/ TRAVELS IN MY MIND
Move over Goldendoodles, Maltipoos and Morkies. The Pomsky and the Cavpooshon are here.
Every week, I see new varieties of mixed breed dogs gambolling in Greenwich Park in southeast London.
The Pomsky, a cross between a pomeranian and a husky, had the erect triangular ears and distinctive face markings of the husky and the heavily plumed tail of its Spitz cousin, the Pomeranian.
The Cavpooshon (surely a three-way exercise in hope!), was the end result of a somewhat remarkable pairing of a mixed Cavalier King Charles spaniel-poodle with a Bichon Frise. It had great big paws and looked like it might be a tall dog, but the owner said she wasn’t sure what to expect. “It’s an experiment,” she allowed handsomely, explaining that her sister had bred the dogs for the first time ever and sold the litter for good money.
“I’m sure you got a family discount,” I said.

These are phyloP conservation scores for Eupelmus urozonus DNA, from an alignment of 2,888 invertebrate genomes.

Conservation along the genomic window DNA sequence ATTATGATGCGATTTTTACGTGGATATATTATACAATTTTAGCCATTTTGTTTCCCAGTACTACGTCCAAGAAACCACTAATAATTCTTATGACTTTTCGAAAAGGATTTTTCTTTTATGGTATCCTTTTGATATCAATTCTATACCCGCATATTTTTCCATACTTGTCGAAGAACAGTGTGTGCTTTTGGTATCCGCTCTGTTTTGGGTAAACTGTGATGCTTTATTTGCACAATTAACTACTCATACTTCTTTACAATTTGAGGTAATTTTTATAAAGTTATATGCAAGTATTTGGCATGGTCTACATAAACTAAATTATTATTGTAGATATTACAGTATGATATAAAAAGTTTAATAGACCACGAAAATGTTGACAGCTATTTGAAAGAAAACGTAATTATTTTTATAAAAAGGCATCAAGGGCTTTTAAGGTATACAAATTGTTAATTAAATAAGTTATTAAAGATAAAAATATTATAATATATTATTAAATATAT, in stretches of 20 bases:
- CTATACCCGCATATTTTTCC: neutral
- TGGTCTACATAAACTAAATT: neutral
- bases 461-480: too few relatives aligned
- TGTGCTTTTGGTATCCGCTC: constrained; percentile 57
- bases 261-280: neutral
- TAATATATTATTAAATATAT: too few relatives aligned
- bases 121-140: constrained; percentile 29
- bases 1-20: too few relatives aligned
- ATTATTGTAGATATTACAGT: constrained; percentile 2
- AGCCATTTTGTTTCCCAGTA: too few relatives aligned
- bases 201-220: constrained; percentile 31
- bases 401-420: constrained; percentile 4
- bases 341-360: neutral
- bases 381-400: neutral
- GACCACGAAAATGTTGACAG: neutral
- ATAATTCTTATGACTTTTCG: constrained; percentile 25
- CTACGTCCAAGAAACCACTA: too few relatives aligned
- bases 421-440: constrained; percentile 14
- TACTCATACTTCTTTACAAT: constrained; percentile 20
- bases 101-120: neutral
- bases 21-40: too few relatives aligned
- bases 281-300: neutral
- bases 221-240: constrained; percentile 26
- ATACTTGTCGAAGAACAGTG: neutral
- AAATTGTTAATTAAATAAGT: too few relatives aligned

“Do you mind my asking how much you paid?” I continued.
The lady hesitated. “£2,500,” she finally said.“I had the money so I just did it.”
I nodded. She had already confessed to feeling lonely since her husband’s passing in January 2020, before the pandemic hit.
Even so, the sum she specified nearly had me fainting away. For context, when I bought a pedigreed standard dachshund in late 2017, the puppy cost less than half the Cavpooshon. And the even more fantastically credentialled puppy I bought in 2002, with a long line of Crufts’ champions in her family tree, cost £750.
Why would a mixed-breed dog cost so much? The pandemic is an obvious factor, with people shut away at home, sometimes on their own, bereft of companionship. That would go some way towards explaining the price tag for a three-breed, something that a professional dog-walker in Greenwich Park summed up as follows when I mentioned the Cavpooshon and the Pomsky to her: “Once, we called them Heinz 57”.